What it looks like

Pitch pine is the only 3-needled hard pine native to eastern Canada. The needles are 7-12 cm long, twisted and blunt-tipped. Mature bark has flaky dark gray plates and tufts of needles or small branches. Cones are covered in sharp spines, and can remain on the tree for many years until opened by fire.

Where it is found

Pitch pine is restricted to a small area in eastern Ontario along the St. Lawrence river. This is mostly due to its preference for poor, sandy soils and harsh conditions.

Planting Tips

  • Size: Up to 20 m tall
  • Moisture: Wet to dry
  • Shade: Intolerant of shade, prefers full sun
  • Soil: Prefers acidic, sandy or other very well-drained soils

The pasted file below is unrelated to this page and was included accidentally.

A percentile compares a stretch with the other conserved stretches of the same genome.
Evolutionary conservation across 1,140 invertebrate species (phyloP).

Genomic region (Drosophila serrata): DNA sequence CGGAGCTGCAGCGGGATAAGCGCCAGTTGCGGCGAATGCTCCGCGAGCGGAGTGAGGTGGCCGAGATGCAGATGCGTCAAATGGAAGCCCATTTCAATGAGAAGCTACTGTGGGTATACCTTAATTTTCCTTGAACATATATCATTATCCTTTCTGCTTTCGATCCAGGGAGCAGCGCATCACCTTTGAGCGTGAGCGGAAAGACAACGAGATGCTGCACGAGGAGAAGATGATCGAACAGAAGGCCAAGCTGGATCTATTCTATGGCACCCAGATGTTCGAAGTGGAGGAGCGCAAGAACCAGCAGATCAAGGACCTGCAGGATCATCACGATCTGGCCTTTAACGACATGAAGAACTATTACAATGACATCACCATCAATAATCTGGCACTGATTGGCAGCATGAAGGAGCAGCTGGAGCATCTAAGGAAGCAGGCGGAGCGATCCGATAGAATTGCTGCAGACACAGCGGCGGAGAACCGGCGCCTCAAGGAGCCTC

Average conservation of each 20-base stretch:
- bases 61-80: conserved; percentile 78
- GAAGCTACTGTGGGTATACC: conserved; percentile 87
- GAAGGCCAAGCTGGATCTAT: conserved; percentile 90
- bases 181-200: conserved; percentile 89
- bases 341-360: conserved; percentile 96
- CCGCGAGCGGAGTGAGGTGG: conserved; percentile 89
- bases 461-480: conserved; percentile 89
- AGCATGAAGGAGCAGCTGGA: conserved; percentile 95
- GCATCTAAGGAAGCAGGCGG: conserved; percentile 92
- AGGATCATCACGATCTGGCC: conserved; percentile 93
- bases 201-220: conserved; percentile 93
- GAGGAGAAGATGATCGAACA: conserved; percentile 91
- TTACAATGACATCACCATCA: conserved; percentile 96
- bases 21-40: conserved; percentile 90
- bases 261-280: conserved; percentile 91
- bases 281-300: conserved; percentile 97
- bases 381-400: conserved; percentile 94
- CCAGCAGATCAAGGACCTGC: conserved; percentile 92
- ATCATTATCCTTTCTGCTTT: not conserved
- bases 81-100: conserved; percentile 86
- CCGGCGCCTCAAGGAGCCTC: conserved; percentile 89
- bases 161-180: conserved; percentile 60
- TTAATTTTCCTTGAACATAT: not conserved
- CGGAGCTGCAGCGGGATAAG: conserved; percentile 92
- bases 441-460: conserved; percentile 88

Pitch pine may only available from nurseries within or near the native range in Ontario, and only when seed is available.

Pitch pine has a deep root system to access water on dry sites and is useful for reforesting bare, sandy areas. However, it can grow on the edges of swamps.

Did you know?

Pitch pine is the only native pine that can resprout after the main trunk is cut down or burnt in a fire.

Image credits

  • Tree: Sean Fox
  • Needles: Keith Kanoti
  • Bark: Sean Fox
  • Cone: Melissa Spearing